The First Feminist Movement in History- Women’s Right to Vote

The Right to Vote is one of the most fundamental and inalienable right that people have in a democracy. But a century earlier, in most countries, Women were denied to exercise their political franchise until the early 20th Century. This was due to the patriarchal mindset present at that time which could not see the role of Women in anything beyond the four walls of a home. Even a country like Switzerland, which is thought to be very progressive, did not gave the Right to Vote to Women until 1971.

In this post, we shall explore the first Feminist Movement, that is, Women’s Suffrage Movement, by analysing the progress of the movement in a country which is believed to be the bedrock of the democracy, the United States of America-

1848- The Beginning

The Seneca Falls Convention is held in the New york state, credited as the first big step towards women’s right to vote or suffrage movement. The rights of the women were outlined in the Declaration of Sentiments. The major organisers of the convention were Elizabeth Cady Stanton and Lucretia Mott.

Declaration of Sentiments

1851- Ain’t I a Woman

Sojourn Truth gives her famous speech “Ain’t I a woman” at the Women’s Rights Convention in Ohio.

Enactment of Sojourn Truth’s famous speech “Ain’t I a Woman”

1869- NWSA

On May 15, 1969, the National Woman Suffrage Association (NWSA) is formed to work for women’s suffrage in United States. The main leaders of the association were Elizabeth Cady Stanton and Susan B. Anthony. Another organisation American Women Suffrage Association (AWSA) is formed at the same time, with Lucy Stone and Julia Ward Howe as its prominent leaders. The main point of contention between the two organisation is the issue of 15th Amendment to the US constitution.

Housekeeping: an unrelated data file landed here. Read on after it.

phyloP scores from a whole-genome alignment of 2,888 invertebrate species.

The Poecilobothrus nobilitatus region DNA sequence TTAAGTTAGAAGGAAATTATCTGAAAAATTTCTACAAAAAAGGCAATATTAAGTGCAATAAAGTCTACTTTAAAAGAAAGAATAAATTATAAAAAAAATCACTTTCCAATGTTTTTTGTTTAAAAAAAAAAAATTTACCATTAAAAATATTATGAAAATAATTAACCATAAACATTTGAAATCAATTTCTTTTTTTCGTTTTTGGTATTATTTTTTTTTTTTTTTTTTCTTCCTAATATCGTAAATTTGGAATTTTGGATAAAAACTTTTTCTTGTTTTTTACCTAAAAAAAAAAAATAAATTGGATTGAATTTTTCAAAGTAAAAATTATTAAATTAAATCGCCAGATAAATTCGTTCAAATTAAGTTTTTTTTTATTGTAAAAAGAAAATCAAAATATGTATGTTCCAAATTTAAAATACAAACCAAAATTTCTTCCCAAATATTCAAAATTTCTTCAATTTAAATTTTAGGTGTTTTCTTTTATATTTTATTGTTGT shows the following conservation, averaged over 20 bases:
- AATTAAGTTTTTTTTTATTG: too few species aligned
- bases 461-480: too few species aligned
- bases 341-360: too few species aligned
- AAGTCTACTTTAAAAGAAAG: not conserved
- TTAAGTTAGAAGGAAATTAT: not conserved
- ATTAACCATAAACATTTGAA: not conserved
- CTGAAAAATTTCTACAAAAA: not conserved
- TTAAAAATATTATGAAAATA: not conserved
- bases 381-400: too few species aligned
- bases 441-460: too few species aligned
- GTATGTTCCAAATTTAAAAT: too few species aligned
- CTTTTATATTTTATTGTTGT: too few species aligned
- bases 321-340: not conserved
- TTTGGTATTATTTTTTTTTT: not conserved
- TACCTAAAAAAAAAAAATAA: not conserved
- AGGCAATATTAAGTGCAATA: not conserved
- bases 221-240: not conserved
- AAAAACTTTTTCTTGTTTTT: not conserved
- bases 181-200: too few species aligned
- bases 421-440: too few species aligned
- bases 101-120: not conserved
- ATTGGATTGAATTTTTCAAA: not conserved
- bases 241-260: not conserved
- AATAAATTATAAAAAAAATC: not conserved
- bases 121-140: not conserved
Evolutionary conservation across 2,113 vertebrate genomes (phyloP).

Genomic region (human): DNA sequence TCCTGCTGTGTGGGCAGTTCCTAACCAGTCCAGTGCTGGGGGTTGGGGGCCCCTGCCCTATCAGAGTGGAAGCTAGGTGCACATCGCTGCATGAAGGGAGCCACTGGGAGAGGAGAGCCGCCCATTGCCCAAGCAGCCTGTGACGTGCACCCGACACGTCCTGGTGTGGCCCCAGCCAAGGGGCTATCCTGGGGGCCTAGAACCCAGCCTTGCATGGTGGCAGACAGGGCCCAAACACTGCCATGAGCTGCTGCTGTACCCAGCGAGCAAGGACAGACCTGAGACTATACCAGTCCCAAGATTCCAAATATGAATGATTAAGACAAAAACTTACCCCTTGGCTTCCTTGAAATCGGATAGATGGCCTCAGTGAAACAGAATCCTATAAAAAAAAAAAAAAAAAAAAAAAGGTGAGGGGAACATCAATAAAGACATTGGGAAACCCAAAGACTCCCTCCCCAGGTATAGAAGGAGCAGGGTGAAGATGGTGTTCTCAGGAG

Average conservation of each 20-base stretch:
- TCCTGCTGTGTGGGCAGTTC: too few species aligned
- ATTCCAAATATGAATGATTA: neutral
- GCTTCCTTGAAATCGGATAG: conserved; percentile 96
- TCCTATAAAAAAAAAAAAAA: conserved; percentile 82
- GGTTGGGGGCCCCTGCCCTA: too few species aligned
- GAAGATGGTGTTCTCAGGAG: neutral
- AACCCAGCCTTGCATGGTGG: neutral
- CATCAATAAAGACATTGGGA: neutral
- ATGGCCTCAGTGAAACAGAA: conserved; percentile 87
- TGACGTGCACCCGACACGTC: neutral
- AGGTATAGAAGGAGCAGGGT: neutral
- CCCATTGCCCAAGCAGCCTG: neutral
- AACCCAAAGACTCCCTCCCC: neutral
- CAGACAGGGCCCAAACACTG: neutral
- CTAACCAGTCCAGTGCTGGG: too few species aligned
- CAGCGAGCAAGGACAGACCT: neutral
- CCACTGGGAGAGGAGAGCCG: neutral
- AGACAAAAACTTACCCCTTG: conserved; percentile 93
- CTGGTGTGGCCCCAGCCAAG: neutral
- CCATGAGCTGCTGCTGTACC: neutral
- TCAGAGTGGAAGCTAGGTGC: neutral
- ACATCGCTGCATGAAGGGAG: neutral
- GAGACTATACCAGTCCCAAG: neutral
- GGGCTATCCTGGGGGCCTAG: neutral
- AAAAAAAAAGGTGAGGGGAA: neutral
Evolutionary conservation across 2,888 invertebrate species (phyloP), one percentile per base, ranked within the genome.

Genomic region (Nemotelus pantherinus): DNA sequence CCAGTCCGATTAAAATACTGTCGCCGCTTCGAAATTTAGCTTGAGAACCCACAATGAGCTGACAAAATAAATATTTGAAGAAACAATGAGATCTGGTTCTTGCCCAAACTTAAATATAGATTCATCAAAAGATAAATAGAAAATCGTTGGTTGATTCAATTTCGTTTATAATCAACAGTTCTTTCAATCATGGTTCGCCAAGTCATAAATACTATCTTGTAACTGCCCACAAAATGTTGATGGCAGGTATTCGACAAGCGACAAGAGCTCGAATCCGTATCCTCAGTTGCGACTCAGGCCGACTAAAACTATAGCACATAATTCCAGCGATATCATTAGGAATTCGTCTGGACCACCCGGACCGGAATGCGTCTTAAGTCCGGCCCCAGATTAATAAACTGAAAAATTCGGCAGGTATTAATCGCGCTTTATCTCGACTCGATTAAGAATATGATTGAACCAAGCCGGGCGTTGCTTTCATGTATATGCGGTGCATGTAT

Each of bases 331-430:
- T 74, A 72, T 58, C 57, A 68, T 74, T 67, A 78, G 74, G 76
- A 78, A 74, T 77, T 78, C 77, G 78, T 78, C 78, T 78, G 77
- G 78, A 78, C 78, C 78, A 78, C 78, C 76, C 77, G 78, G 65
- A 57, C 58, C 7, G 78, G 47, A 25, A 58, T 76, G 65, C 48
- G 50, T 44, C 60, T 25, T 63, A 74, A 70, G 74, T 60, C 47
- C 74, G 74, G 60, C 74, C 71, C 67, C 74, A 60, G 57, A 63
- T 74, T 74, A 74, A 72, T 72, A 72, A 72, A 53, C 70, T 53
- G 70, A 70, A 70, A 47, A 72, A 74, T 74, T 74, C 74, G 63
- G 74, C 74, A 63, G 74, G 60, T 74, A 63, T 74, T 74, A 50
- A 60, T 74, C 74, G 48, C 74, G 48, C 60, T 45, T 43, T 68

1870- 15th Amendment

The 15th Amendment to the US constitution is ratified enfranchising the Black Men to vote. The women suffragists were hoping that it will also enfranchise women voters but there hopes were shattered.

1872- The Imprisonment

Elizabeth Cady Stanton is arrested while trying to cast her vote in the US presidential election. She was fined, but she replied by saying “I shall never pay a dollar of your unjust penalty.”

Elizabeth Cady Stanton

1878- The Amendment

Senator Aaron A. Sargent, a friend of Susan B. Anthony, introduces into Congress a women’s suffrage amendment. More than forty years later it would become the Nineteenth Amendment to the United States Constitution with no changes to its wording.

1890- NAWSA

The two women’s organisation NWSA and AWSA is merged into a single organisation National American Woman Suffrage Association (NAWSA) with Susan B Anthony as the leading force.

1890s- States giving suffrage